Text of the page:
‘US’ Category

  1. (The) Burgess-Kubrick Squib

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    March 11, 2017 by AK

    In Prospect Magazine, Kevin Jackson writes that Stanley Kubrick’s “slick and meretricious film” was an “ambiguous triumph” for Anthony Burgess… …since he regarded the book, most of which he had dashed off in three weeks, as a squib. It’s not clear to me whether Jackson put “squib” to mean a witty tour de force – …
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  2. Trump did not invent unprofessionalism

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    March 1, 2017 by AK

    Australian children’s writer Mem Fox reports on getting mistreated by an American immigration officer at the Los Angeles international airport: When I was called to be interviewed I was rereading a novel from 40 years ago – thank God I had a novel. It was The Red and the Black by Stendhal… I was buried …
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  3. Irrelevant does not mean wrong

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    February 28, 2017 by AK

    A statement that is correct on its face can be irrelevant and – if wrongly presumed to be relevant – misleading. It won’t become “mostly wrong” in itself, no matter how misused. President Trump tweeted on Feb. 25: The media has not reported that the National Debt in my first month went down by $12 …
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  4. Executed for treason? Not in the US.

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    February 21, 2017 by AK

    Reviewing The Bughouse: The Poetry, Politics and Madness of Ezra Pound by Daniel Swift, Robert Crawford claims that “Pound was lucky not to be executed as a traitor.” In theory, the death penalty was applicable but in practice, how many people have been executed for treason in the US? Not espionage, sabotage or sedition but treason? …
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  5. Adam Shatz’s violent fantasies

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    February 18, 2017 by AK

    Adam Shatz, a contributing editor at The London Review of Books, writes on his blog: Many, perhaps most of us who live in coastal cities have found ourselves having criminal thoughts and violent fantasies since 9 November. Some involve Trump and Steve Bannon… still others involve the fabled white working class that is supposed to have …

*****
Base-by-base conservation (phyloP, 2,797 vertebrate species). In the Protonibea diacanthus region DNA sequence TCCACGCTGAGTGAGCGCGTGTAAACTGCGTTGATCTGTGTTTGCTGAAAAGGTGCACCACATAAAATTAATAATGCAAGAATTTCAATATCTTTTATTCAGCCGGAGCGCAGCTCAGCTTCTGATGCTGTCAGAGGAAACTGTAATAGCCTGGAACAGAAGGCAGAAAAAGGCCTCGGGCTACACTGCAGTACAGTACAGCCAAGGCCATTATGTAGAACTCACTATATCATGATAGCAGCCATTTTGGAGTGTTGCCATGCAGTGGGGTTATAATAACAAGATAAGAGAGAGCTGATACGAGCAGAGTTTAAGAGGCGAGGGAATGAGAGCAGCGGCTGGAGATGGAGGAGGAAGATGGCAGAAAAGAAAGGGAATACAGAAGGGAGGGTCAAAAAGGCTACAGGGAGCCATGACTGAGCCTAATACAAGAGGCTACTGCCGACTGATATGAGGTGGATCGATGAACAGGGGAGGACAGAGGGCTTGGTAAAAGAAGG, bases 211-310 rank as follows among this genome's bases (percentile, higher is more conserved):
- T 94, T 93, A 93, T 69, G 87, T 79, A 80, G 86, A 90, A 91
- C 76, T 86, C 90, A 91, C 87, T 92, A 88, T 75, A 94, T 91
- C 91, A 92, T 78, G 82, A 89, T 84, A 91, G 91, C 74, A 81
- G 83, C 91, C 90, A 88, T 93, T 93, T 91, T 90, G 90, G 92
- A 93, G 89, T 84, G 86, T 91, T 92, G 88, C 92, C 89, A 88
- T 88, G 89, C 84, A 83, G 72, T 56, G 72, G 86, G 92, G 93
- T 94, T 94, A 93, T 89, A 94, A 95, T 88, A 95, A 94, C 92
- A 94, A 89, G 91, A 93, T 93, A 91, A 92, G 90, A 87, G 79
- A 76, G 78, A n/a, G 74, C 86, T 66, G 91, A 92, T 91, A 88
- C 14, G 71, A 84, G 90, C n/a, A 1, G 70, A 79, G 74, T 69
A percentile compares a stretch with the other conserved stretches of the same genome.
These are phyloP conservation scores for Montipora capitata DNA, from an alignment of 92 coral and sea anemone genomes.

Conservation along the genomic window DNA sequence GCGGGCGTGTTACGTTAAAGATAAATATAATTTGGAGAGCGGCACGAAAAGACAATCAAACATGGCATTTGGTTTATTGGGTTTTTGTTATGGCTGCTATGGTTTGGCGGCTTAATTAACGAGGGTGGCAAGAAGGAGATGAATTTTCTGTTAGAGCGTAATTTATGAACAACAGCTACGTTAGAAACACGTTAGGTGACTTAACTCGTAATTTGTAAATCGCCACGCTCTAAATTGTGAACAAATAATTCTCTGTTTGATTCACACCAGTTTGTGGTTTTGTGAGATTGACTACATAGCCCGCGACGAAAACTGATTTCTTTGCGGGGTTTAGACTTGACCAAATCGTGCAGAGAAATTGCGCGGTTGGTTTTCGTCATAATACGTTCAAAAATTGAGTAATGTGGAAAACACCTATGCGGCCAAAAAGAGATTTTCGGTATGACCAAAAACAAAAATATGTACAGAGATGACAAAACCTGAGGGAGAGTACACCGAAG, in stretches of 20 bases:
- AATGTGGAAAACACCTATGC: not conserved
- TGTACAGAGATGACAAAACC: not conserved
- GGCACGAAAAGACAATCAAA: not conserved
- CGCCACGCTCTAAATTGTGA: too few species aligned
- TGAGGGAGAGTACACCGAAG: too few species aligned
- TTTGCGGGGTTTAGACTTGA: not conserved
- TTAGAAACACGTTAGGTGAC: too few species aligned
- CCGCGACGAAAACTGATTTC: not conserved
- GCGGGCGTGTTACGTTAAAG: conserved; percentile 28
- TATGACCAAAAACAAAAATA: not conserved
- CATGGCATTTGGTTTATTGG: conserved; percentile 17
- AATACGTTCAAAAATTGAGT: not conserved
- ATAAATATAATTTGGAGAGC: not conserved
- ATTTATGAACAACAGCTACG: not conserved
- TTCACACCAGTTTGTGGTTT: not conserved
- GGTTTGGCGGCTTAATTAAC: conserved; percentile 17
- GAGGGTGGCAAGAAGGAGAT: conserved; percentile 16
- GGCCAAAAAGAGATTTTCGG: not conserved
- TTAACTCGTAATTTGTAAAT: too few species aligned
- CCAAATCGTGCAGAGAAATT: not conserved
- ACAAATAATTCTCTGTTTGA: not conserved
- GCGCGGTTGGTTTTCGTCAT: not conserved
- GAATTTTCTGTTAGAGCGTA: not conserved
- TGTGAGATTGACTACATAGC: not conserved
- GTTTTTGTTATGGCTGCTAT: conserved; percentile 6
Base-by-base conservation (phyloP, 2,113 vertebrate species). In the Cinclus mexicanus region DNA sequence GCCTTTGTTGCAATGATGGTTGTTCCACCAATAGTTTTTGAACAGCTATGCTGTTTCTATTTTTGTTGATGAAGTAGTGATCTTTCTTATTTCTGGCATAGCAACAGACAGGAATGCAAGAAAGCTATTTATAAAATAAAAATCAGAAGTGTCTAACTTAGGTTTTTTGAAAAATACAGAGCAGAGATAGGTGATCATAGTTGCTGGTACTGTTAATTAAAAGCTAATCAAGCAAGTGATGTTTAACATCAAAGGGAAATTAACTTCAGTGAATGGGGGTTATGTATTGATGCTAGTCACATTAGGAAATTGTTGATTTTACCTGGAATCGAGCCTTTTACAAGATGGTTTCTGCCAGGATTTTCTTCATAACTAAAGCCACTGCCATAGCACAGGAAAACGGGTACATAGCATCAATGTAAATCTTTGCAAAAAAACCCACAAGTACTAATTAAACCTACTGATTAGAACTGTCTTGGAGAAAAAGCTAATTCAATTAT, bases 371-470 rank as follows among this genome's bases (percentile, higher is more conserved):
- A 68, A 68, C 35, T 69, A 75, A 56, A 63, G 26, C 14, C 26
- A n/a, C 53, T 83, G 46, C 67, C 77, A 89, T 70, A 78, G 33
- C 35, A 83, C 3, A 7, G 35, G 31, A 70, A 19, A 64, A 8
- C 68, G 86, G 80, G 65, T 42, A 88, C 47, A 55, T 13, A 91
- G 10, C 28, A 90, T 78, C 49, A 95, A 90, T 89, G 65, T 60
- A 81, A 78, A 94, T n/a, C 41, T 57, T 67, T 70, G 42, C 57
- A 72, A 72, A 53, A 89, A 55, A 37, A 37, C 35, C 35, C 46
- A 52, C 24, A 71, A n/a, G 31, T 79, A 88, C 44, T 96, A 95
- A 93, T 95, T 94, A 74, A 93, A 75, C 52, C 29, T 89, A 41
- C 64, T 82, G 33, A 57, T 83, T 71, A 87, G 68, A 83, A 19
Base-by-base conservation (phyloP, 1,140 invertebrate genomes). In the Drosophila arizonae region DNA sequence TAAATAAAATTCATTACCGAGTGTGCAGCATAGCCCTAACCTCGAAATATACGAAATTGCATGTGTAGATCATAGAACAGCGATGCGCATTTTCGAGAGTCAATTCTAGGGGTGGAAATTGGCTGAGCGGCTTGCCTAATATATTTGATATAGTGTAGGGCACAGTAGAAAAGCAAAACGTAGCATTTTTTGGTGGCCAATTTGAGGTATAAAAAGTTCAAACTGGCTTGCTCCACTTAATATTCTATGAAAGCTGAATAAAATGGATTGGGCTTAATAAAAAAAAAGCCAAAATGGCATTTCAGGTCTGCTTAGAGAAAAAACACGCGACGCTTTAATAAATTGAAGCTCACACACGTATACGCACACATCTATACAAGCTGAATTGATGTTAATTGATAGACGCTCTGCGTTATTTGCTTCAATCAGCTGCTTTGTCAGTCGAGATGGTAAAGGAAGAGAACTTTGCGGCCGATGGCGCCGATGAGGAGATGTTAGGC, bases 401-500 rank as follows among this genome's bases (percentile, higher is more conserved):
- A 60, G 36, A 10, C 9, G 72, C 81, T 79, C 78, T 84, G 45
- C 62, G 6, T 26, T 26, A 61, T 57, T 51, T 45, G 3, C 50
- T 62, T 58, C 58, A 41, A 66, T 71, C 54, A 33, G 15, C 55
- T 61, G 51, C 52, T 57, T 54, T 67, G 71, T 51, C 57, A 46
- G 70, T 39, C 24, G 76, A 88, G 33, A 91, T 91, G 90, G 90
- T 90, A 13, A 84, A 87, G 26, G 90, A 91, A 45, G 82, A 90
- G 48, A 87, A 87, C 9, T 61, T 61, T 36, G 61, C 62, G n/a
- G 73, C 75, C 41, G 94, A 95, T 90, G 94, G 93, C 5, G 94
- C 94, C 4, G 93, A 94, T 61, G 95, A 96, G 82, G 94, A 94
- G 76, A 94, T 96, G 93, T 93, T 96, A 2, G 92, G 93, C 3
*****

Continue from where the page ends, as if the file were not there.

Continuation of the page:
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  6. Shared misconceptions, the great unifier

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    February 13, 2017 by AK

    Both the headline editors at The New York Times and Steve Bannon have made the dubious claim that Julius Evola influenced Italian fascism. I have tried to explain why the idea that Evola had a considerable impact on either Mussolini or his senior ideologues is probably wrong, even though the baron’s writings might have impressed …
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  7. Michael McFaul’s easy, broken parallel

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    February 5, 2017 by AK

    Michael McFaul, the former US ambassador to Russia, has a blog on the site of Ekho Moskvy, the independent radio station based in Moscow. Commenting on the appointment of Steve Bannon to the National Security Council, he wrote: It’s the equivalent of Putin appointing Alexander Dugin to the [Russian] Security Council and telling generals Bortnikov [head …
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  8. Viktor Orbán on the “greatest human value”

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    February 4, 2017 by AK

    “A is wrong, B is meaningless, C is unproven, E does not follow from D” is my typical reaction to a typical post on Crooked Timber, but I visit the blog every other day. I am rewarded with occasional pearls or a humbling experience, such as today’s. Discussing Ernest Gellner’s view of civil society, Henry Farrell wrote of …
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  9. Olga Khazan on the long wait in Santa Marinella

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    February 3, 2017 by AK

    Olga Khazan writes of her quest for asylum in The Atlantic: In 1989, my family and I were living in a small shared apartment in Santa Marinella, Italy, just northwest of Rome, waiting to find out if the United States would accept our application for asylum. Jewish families leaving the USSR typically took an Aeroflot flight …
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  10. The model refugees

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    February 2, 2017 by AK

    ​I’m not sure what point Julia Ioffe tried to make with her latest piece in The Atlantic, other than to recall the limbo of being a prospective immigrant and, later, one in transit. I have no doubt her family have been upstanding and productive citizens since arriving in the US in 1990. I am less sure they were refugees in the proper sense, …
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